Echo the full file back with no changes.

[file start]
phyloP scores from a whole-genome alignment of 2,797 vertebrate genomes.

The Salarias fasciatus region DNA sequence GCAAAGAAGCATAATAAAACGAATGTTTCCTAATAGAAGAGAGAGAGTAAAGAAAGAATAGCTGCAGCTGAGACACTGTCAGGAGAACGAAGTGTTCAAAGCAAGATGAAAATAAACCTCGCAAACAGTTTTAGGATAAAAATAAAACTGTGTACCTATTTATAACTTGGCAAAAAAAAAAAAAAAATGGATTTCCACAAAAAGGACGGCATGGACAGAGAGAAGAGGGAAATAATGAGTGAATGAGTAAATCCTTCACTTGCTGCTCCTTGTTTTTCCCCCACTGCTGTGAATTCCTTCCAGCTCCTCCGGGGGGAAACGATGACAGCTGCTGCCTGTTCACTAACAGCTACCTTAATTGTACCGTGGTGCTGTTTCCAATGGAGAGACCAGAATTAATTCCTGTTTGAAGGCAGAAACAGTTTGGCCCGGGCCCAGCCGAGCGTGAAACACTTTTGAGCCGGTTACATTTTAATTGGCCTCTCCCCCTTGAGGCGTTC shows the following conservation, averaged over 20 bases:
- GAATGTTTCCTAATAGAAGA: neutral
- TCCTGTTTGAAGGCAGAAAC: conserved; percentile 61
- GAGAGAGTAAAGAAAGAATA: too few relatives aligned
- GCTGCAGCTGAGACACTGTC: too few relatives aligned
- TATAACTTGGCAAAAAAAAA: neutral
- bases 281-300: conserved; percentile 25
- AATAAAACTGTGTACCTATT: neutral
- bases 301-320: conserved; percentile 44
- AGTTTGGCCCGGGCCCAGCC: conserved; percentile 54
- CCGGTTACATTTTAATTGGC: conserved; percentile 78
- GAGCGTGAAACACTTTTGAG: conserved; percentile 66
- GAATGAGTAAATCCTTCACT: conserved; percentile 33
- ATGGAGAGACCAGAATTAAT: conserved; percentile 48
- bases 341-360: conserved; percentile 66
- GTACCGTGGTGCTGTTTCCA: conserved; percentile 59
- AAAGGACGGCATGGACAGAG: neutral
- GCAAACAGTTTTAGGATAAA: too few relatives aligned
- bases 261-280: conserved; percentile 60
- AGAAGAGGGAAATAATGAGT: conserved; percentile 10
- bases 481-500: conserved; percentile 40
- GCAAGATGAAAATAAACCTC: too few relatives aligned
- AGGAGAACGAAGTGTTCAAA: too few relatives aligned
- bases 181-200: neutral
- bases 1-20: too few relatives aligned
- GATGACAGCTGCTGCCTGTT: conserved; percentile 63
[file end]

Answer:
phyloP scores from a whole-genome alignment of 2,797 vertebrate genomes.

The Salarias fasciatus region DNA sequence GCAAAGAAGCATAATAAAACGAATGTTTCCTAATAGAAGAGAGAGAGTAAAGAAAGAATAGCTGCAGCTGAGACACTGTCAGGAGAACGAAGTGTTCAAAGCAAGATGAAAATAAACCTCGCAAACAGTTTTAGGATAAAAATAAAACTGTGTACCTATTTATAACTTGGCAAAAAAAAAAAAAAAATGGATTTCCACAAAAAGGACGGCATGGACAGAGAGAAGAGGGAAATAATGAGTGAATGAGTAAATCCTTCACTTGCTGCTCCTTGTTTTTCCCCCACTGCTGTGAATTCCTTCCAGCTCCTCCGGGGGGAAACGATGACAGCTGCTGCCTGTTCACTAACAGCTACCTTAATTGTACCGTGGTGCTGTTTCCAATGGAGAGACCAGAATTAATTCCTGTTTGAAGGCAGAAACAGTTTGGCCCGGGCCCAGCCGAGCGTGAAACACTTTTGAGCCGGTTACATTTTAATTGGCCTCTCCCCCTTGAGGCGTTC shows the following conservation, averaged over 20 bases:
- GAATGTTTCCTAATAGAAGA: neutral
- TCCTGTTTGAAGGCAGAAAC: conserved; percentile 61
- GAGAGAGTAAAGAAAGAATA: too few relatives aligned
- GCTGCAGCTGAGACACTGTC: too few relatives aligned
- TATAACTTGGCAAAAAAAAA: neutral
- bases 281-300: conserved; percentile 25
- AATAAAACTGTGTACCTATT: neutral
- bases 301-320: conserved; percentile 44
- AGTTTGGCCCGGGCCCAGCC: conserved; percentile 54
- CCGGTTACATTTTAATTGGC: conserved; percentile 78
- GAGCGTGAAACACTTTTGAG: conserved; percentile 66
- GAATGAGTAAATCCTTCACT: conserved; percentile 33
- ATGGAGAGACCAGAATTAAT: conserved; percentile 48
- bases 341-360: conserved; percentile 66
- GTACCGTGGTGCTGTTTCCA: conserved; percentile 59
- AAAGGACGGCATGGACAGAG: neutral
- GCAAACAGTTTTAGGATAAA: too few relatives aligned
- bases 261-280: conserved; percentile 60
- AGAAGAGGGAAATAATGAGT: conserved; percentile 10
- bases 481-500: conserved; percentile 40
- GCAAGATGAAAATAAACCTC: too few relatives aligned
- AGGAGAACGAAGTGTTCAAA: too few relatives aligned
- bases 181-200: neutral
- bases 1-20: too few relatives aligned
- GATGACAGCTGCTGCCTGTT: conserved; percentile 63